Soap and Water

March 30, 2017 | by: John Guerra | 0 comments

Posted in: John Guerra | Tags: First Baptist, Sanger, blog, John Guerra

A pastor had been asked to dinner by a member known as being an unkempt housekeeper. When he sat down at the table, he noticed that the dishes were the dirtiest that he had ever seen in his life. "Were these dishes ever washed?" he asked his hostess, running his fingers over the grit and grime. She replied, "They're as clean as soap and water could get them." A bit apprehensive, he blessed the food anyway and started eating. It was delicious and he said so, despite the dirty dishes. When dinner was over, the hostess took the dishes outside and yelled, "Here Soap! Here Water!"
“Have mercy upon me, O God, According to Your lovingkindness; According to the multitude of Your tender mercies, Blot out my transgressions. Wash me thoroughly from my iniquity, And cleanse me from my sin….. Create in me a clean heart, O God, And renew a steadfast spirit within me. 11 Do not cast me away from Your presence, And do not take Your Holy Spirit from me. 12 Restore to me the joy of Your salvation, And uphold me by Your generous Spirit. 13 Then I will teach transgressors Your ways, And sinners shall be converted to You.” Psalm 51:1-2.10-14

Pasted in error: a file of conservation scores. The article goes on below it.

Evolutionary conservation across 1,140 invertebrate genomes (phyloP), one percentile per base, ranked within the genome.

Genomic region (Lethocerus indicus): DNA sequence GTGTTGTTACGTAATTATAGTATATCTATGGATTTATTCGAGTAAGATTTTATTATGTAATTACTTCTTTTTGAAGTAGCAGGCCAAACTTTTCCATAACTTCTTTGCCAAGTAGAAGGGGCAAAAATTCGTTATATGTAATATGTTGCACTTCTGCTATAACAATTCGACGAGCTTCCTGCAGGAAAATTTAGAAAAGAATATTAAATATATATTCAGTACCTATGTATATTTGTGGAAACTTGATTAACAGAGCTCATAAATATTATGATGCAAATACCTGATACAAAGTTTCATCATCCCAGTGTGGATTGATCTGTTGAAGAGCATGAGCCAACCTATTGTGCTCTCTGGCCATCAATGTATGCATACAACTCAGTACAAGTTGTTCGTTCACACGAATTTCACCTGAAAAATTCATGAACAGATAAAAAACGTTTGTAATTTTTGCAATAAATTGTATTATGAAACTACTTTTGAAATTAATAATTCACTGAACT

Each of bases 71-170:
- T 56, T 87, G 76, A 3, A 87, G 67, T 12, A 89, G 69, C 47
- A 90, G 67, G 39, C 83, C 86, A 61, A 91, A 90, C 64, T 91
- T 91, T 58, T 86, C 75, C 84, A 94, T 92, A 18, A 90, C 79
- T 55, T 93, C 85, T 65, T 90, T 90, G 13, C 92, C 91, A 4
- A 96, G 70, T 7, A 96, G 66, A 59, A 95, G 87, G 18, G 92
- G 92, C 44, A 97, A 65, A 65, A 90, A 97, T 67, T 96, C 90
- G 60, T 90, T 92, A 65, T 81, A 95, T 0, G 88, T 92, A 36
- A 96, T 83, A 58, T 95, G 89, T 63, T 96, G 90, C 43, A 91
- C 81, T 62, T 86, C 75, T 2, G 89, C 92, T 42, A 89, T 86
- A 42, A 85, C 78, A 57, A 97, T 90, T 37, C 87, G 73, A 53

Psalm 51 is such a special passage because it captures the experience of repentance and restoration. David had sinned horribly, but God did not abandon him, He led him back to a healthy relationship. Here, we see the holiness and judgment of God as well as the love and grace of God. You may not identify with David’s sin, but we’ve all experienced the effect it has on our relationship with God and our life. Sin trips an alarm in our conscience, so that our heart tells us that something is not right. Our hearts can become calloused where we ignore that warning, like our neighbor’s car alarm, but it’s there. David’s request for mercy indicates that he knew that he had a sin problem and he wanted to remove that heavy burden that was robbing him of his joy. He felt dirty, guilty, and unworthy because of Conviction. This sounds like such a dirty, awful word, but conviction is the first step toward healing and forgiveness. Conviction is God making us aware of the sin. The next healthy step is Confession, like when he writes in vs. 3-4: “For I acknowledge my transgressions, And my sin is always before me. 4 Against You, You only, have I sinned, And done this evil in Your sight…” Confession literally means agreeing with God that our actions were sin. Confession leads to Contrition, a state of remorsefulness and sorrow that motivates us to change directions. After Nathan, the prophet talked to David and exposed his sin, he understood how his sin was ultimately against God.

Confession leads to a clean heart! We all want relationships restored. If we can just get to the place where we want that spiritual cleansing and peace and purpose more than we want our sin! You see, the joy of knowing God and serving Him comes after we’re clean. There is no lasting joy when we‘re serving in the flesh. New positions, new leaders, new music will not be better for us when we need a new heart. There’s joy in God’s purpose and in a clean, right relationship with Him. So, pass the soap of repentance and He will bring the water of restoration.

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